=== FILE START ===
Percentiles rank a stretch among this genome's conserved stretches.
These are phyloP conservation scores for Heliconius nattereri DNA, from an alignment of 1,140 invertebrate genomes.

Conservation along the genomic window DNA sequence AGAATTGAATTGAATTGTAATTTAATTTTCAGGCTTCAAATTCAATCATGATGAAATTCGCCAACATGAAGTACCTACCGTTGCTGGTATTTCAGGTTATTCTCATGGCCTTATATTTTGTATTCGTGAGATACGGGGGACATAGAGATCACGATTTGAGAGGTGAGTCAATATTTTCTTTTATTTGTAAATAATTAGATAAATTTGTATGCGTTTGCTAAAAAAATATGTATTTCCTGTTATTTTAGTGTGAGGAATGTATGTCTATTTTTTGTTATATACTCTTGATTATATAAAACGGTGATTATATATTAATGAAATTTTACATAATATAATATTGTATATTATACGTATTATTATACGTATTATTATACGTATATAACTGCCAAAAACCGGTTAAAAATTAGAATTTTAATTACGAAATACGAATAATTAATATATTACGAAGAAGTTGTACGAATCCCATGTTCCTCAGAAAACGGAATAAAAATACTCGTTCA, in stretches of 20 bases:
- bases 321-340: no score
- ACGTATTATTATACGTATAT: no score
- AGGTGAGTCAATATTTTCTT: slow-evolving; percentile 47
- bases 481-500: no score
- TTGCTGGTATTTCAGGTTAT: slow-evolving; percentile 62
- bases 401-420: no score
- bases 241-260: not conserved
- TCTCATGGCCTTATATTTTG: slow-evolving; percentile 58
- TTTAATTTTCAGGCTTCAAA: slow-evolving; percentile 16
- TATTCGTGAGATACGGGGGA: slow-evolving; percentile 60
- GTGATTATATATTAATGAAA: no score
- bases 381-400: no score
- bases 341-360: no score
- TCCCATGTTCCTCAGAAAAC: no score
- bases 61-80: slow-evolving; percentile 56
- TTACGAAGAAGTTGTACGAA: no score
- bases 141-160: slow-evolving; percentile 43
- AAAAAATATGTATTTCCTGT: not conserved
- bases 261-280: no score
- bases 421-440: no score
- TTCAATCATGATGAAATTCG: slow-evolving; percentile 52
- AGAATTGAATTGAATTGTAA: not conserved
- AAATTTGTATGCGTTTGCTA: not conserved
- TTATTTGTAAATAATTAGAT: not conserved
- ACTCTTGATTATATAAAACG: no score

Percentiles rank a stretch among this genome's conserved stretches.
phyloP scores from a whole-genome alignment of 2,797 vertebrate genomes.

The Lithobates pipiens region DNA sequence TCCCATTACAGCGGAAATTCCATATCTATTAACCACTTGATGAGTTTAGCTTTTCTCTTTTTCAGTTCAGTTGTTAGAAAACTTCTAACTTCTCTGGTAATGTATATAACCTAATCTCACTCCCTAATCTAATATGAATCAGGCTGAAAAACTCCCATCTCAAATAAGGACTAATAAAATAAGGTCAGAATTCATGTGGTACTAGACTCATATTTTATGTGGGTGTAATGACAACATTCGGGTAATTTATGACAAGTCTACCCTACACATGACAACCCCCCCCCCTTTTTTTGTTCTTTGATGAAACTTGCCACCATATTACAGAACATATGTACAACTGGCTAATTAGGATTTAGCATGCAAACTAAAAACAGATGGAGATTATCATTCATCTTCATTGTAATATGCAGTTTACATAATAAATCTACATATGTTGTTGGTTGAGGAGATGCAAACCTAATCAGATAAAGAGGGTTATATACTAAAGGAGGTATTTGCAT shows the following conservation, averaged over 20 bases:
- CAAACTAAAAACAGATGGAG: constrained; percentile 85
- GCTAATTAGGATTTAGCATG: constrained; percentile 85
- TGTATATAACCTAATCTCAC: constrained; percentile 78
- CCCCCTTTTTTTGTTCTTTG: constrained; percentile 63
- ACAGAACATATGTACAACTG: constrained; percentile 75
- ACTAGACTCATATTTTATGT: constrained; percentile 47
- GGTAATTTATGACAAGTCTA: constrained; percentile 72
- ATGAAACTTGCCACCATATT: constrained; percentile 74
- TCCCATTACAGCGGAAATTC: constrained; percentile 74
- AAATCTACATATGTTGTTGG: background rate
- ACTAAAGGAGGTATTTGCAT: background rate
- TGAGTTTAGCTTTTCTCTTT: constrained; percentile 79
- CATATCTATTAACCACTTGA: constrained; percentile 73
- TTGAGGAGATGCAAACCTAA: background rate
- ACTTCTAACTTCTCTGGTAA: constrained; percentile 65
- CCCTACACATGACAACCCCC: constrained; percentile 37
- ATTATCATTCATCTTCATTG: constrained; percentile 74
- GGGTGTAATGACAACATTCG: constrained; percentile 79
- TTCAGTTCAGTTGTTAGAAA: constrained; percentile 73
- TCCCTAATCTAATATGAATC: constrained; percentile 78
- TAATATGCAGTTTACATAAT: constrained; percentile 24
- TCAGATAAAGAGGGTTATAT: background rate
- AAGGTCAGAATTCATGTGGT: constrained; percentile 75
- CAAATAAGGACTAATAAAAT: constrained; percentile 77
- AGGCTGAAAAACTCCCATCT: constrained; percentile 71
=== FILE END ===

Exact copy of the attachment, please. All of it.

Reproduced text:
Percentiles rank a stretch among this genome's conserved stretches.
These are phyloP conservation scores for Heliconius nattereri DNA, from an alignment of 1,140 invertebrate genomes.

Conservation along the genomic window DNA sequence AGAATTGAATTGAATTGTAATTTAATTTTCAGGCTTCAAATTCAATCATGATGAAATTCGCCAACATGAAGTACCTACCGTTGCTGGTATTTCAGGTTATTCTCATGGCCTTATATTTTGTATTCGTGAGATACGGGGGACATAGAGATCACGATTTGAGAGGTGAGTCAATATTTTCTTTTATTTGTAAATAATTAGATAAATTTGTATGCGTTTGCTAAAAAAATATGTATTTCCTGTTATTTTAGTGTGAGGAATGTATGTCTATTTTTTGTTATATACTCTTGATTATATAAAACGGTGATTATATATTAATGAAATTTTACATAATATAATATTGTATATTATACGTATTATTATACGTATTATTATACGTATATAACTGCCAAAAACCGGTTAAAAATTAGAATTTTAATTACGAAATACGAATAATTAATATATTACGAAGAAGTTGTACGAATCCCATGTTCCTCAGAAAACGGAATAAAAATACTCGTTCA, in stretches of 20 bases:
- bases 321-340: no score
- ACGTATTATTATACGTATAT: no score
- AGGTGAGTCAATATTTTCTT: slow-evolving; percentile 47
- bases 481-500: no score
- TTGCTGGTATTTCAGGTTAT: slow-evolving; percentile 62
- bases 401-420: no score
- bases 241-260: not conserved
- TCTCATGGCCTTATATTTTG: slow-evolving; percentile 58
- TTTAATTTTCAGGCTTCAAA: slow-evolving; percentile 16
- TATTCGTGAGATACGGGGGA: slow-evolving; percentile 60
- GTGATTATATATTAATGAAA: no score
- bases 381-400: no score
- bases 341-360: no score
- TCCCATGTTCCTCAGAAAAC: no score
- bases 61-80: slow-evolving; percentile 56
- TTACGAAGAAGTTGTACGAA: no score
- bases 141-160: slow-evolving; percentile 43
- AAAAAATATGTATTTCCTGT: not conserved
- bases 261-280: no score
- bases 421-440: no score
- TTCAATCATGATGAAATTCG: slow-evolving; percentile 52
- AGAATTGAATTGAATTGTAA: not conserved
- AAATTTGTATGCGTTTGCTA: not conserved
- TTATTTGTAAATAATTAGAT: not conserved
- ACTCTTGATTATATAAAACG: no score

Percentiles rank a stretch among this genome's conserved stretches.
phyloP scores from a whole-genome alignment of 2,797 vertebrate genomes.

The Lithobates pipiens region DNA sequence TCCCATTACAGCGGAAATTCCATATCTATTAACCACTTGATGAGTTTAGCTTTTCTCTTTTTCAGTTCAGTTGTTAGAAAACTTCTAACTTCTCTGGTAATGTATATAACCTAATCTCACTCCCTAATCTAATATGAATCAGGCTGAAAAACTCCCATCTCAAATAAGGACTAATAAAATAAGGTCAGAATTCATGTGGTACTAGACTCATATTTTATGTGGGTGTAATGACAACATTCGGGTAATTTATGACAAGTCTACCCTACACATGACAACCCCCCCCCCTTTTTTTGTTCTTTGATGAAACTTGCCACCATATTACAGAACATATGTACAACTGGCTAATTAGGATTTAGCATGCAAACTAAAAACAGATGGAGATTATCATTCATCTTCATTGTAATATGCAGTTTACATAATAAATCTACATATGTTGTTGGTTGAGGAGATGCAAACCTAATCAGATAAAGAGGGTTATATACTAAAGGAGGTATTTGCAT shows the following conservation, averaged over 20 bases:
- CAAACTAAAAACAGATGGAG: constrained; percentile 85
- GCTAATTAGGATTTAGCATG: constrained; percentile 85
- TGTATATAACCTAATCTCAC: constrained; percentile 78
- CCCCCTTTTTTTGTTCTTTG: constrained; percentile 63
- ACAGAACATATGTACAACTG: constrained; percentile 75
- ACTAGACTCATATTTTATGT: constrained; percentile 47
- GGTAATTTATGACAAGTCTA: constrained; percentile 72
- ATGAAACTTGCCACCATATT: constrained; percentile 74
- TCCCATTACAGCGGAAATTC: constrained; percentile 74
- AAATCTACATATGTTGTTGG: background rate
- ACTAAAGGAGGTATTTGCAT: background rate
- TGAGTTTAGCTTTTCTCTTT: constrained; percentile 79
- CATATCTATTAACCACTTGA: constrained; percentile 73
- TTGAGGAGATGCAAACCTAA: background rate
- ACTTCTAACTTCTCTGGTAA: constrained; percentile 65
- CCCTACACATGACAACCCCC: constrained; percentile 37
- ATTATCATTCATCTTCATTG: constrained; percentile 74
- GGGTGTAATGACAACATTCG: constrained; percentile 79
- TTCAGTTCAGTTGTTAGAAA: constrained; percentile 73
- TCCCTAATCTAATATGAATC: constrained; percentile 78
- TAATATGCAGTTTACATAAT: constrained; percentile 24
- TCAGATAAAGAGGGTTATAT: background rate
- AAGGTCAGAATTCATGTGGT: constrained; percentile 75
- CAAATAAGGACTAATAAAAT: constrained; percentile 77
- AGGCTGAAAAACTCCCATCT: constrained; percentile 71